“…capitalism has a knack for devouring and absorbing everything in its path—including any critique of capitalism.” (from Notes on Conceptualisms)
When I taught an experimental writing course to undergraduates this past winter my students and I were most surprised to discover, through some of the class exercises, the extent to which we are not free to express ourselves. There is a disconnection between our perception of our rights and freedoms and what we are actually allowed to do and say. Unless we are trying to push these boundaries, it is often something that goes unnoticed.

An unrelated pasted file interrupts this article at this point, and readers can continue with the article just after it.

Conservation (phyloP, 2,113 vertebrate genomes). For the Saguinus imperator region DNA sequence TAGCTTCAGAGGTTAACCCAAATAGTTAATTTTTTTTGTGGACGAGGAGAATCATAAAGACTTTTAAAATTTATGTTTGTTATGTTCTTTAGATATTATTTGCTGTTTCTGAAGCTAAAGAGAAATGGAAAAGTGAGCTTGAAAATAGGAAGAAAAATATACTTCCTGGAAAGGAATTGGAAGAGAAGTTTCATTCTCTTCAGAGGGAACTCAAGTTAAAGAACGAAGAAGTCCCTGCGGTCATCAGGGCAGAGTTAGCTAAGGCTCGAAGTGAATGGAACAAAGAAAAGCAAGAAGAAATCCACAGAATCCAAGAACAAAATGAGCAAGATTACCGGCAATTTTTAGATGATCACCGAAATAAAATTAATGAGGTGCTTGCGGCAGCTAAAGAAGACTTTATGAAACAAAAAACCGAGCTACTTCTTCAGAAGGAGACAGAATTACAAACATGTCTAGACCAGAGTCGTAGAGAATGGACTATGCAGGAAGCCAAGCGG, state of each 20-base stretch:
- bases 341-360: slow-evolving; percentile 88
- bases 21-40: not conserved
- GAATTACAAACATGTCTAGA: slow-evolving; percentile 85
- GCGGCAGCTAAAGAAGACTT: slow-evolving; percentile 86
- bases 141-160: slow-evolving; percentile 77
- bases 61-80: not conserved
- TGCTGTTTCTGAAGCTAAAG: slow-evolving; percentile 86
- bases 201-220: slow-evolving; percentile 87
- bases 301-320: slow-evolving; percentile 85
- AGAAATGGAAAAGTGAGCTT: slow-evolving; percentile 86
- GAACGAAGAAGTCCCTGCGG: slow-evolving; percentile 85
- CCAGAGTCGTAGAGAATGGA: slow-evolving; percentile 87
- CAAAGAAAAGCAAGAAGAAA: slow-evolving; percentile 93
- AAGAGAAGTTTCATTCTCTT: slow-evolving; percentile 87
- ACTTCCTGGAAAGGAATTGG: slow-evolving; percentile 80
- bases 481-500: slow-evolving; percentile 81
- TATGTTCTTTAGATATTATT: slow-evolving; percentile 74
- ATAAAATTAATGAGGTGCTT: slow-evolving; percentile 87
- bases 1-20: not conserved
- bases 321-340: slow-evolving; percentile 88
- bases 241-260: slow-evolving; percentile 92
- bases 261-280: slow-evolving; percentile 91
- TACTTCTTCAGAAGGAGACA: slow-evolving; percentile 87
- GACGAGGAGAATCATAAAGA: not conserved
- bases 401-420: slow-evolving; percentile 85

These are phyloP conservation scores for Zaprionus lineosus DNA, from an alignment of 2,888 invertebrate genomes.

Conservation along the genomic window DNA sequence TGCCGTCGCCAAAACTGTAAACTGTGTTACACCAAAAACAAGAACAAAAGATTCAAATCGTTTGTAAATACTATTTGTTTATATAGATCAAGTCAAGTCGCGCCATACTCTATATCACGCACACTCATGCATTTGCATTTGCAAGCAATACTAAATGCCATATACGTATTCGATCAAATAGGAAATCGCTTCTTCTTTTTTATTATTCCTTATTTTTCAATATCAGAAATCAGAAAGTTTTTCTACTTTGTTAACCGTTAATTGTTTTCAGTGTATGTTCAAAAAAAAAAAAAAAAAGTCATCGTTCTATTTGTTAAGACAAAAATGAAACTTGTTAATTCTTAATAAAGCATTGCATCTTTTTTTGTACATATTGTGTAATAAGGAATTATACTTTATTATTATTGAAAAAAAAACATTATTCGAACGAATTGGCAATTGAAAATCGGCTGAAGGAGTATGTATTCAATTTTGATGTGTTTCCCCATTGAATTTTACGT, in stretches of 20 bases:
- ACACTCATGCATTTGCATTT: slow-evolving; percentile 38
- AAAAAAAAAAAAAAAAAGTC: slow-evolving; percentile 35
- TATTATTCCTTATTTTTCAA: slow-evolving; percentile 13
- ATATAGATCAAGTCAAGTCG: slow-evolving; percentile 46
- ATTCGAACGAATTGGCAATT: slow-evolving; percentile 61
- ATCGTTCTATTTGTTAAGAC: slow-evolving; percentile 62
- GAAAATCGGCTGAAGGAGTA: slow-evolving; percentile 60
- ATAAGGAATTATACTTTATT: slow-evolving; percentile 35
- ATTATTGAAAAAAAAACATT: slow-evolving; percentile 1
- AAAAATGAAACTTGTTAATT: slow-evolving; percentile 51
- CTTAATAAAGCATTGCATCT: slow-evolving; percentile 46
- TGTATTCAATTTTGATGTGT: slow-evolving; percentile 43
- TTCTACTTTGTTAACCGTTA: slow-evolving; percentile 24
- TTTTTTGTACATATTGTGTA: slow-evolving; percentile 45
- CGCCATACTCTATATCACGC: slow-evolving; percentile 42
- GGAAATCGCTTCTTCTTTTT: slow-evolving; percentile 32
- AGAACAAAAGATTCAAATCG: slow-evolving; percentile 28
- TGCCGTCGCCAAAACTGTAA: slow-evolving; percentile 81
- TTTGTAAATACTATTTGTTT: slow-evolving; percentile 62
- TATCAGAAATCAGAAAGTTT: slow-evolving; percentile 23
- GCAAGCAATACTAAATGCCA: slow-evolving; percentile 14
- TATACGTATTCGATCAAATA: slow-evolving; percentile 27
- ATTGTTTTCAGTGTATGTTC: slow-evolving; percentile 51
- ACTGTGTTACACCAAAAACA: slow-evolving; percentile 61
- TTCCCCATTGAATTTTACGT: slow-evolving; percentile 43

I adapted an assignment from Kenneth Goldsmith’s book Uncreative Writing and asked the students to do a non-permanent graffiti project in which they were to put an outdated slogan or old quote in a public place and document it with a photograph. One student tried to put up a sticky note in a lingerie store with the Picasso quote: “What is beauty anyway? There’s no such thing.” She tried to put the note “among all the sparkly bras” but got kicked out of the store. She went to Chapters and tried to put the note beside the beauty magazines but got kicked out. Then she went to a grocery store and tried to put it beside some beauty products and got kicked out again. In a final attempt, before class, she tried to put the note on the mirror in the women’s washroom on campus but “behold,” the student says, “a wild custodian” appeared and threatened to call the campus police. Finally giving up, she says, “I took down my art and left.”